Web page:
How To Not Be Intimidated By The First (or Blank) Page Ever Again

Have you ever perused a gallery of half finished art? How about watched an unedited movie? Bought a book that has no ending?

Of course not. All of those things would be a waste of time. But this is what we do with our books. When we start, we think they are already on display and worry over every word.

We fret over the first line as if once it’s typed it’ll cure and we can never change it again. And then our book dies because of unfair expectation. But does it have to be like this?

Photo Credit: zetson via Compfight cc
Photo Credit: zetson via Compfight cc

Perfection on the first try is a myth. Or if it is perfect the first time it’s because the individual put in constant hours of play and practice out of the public eye. They tested new methods or perfected one and seemingly burst onto the scene.

But our pages, as well as a lump of clay or canvas, are places to grow and learn. They are what software developers call a sandbox. A place to test. A place to see what happens.

While it’s easier said than done to separate ourselves from our work like a software developer does, we’re doing the same thing and just need to change our mindset.

When you say to yourself that you’re creating a piece of art the pressure to be prefect shoots through the roof. What if you just call it a project or a product? Will this make your work cliché or a business rather than an expression of who you are?

I say do whatever you have to do to keep going. I trick myself all of the time to see where my latest project will go.

Put it this way, if you are backpacking across the Appalachian Trail mile marker one is not the place to gauge whether or not you are a professional hiker. If you stop there, you’d miss the bad weather and a possible bear encounter, sure, but also the views, other people who can share in your journey, and the joy of the distant finish.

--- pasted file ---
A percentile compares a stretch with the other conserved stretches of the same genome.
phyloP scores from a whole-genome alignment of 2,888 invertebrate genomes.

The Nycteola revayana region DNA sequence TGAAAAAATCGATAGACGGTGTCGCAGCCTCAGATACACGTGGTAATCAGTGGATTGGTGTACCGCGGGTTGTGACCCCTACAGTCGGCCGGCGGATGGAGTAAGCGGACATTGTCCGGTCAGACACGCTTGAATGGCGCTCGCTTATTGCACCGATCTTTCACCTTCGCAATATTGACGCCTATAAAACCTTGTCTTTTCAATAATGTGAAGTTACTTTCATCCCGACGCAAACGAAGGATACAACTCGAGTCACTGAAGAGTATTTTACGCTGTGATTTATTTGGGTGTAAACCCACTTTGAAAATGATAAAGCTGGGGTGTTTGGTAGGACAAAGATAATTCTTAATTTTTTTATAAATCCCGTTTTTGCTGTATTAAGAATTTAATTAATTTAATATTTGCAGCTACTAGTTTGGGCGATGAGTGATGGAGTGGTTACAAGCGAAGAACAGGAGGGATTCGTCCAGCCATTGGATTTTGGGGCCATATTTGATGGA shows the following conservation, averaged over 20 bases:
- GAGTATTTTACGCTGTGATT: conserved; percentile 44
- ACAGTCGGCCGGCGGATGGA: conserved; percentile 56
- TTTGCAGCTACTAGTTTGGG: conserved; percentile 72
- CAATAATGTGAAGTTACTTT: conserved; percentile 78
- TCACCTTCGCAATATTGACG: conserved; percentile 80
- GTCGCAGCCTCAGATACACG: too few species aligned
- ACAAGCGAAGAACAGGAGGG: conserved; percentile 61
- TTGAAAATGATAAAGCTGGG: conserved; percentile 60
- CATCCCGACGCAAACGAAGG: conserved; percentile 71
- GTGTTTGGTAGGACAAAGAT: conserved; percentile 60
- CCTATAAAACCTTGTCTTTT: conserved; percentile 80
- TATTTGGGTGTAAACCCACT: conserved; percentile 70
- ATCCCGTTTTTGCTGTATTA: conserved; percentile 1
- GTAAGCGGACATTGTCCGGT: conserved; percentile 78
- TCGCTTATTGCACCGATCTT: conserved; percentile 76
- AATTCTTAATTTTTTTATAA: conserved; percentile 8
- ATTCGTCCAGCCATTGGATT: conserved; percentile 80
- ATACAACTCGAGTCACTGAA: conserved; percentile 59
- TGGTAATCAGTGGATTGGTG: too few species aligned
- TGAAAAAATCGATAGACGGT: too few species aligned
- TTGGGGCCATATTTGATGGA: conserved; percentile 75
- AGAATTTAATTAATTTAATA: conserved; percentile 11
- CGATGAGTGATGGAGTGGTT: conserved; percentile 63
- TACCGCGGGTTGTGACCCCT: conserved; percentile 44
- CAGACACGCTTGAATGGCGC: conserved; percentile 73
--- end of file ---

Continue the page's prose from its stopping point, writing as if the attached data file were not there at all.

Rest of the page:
So writer, don’t put too much pressure on yourself at the beginning. Writing is hard work as it is. Before you struggle to perfect the backstroke, there came the thrill and joy of just swimming. So just jump in and enjoy it.

The Hardest Part Of Writing A Novel

More and more authors are expected to do more for their books. Promote themselves, creating networks and audiences before they publish, and of course, do some significant editing.

Editing, more commonly know as revising, is my arch nemesis. It’s the nasty reality of writing, the rude awakening that says, “you know how you slaved over your novel for the last few years to produce this draft? Yeah, you aren’t even close to being done”. Then it howls in laughter.

Okay, maybe it’s not that dramatic, but you get the idea. You finish your novel thinking you’ve done your best to have commas in the right place, eliminate the passive voice, and destroy the repetitive use of words. But, as you open the word document and begin reading you will probably do what I did when I started to read my finished draft. Groan. Sigh. Then let you head slowly fall until its rested on the desk in the realization that more work is ahead.

Now maybe you thought of it, but I didn’t. Revising, I believe, is the hardest work, work that causes you to dig even deeper into your self than a novel does.

Since I know only bits about the editing process, I do know it can be more of a refining period and much more than simply tweaking grammar. Therefore I wanted to pass on this video about refining your work and tips from a very good blog WritingIsHardWork.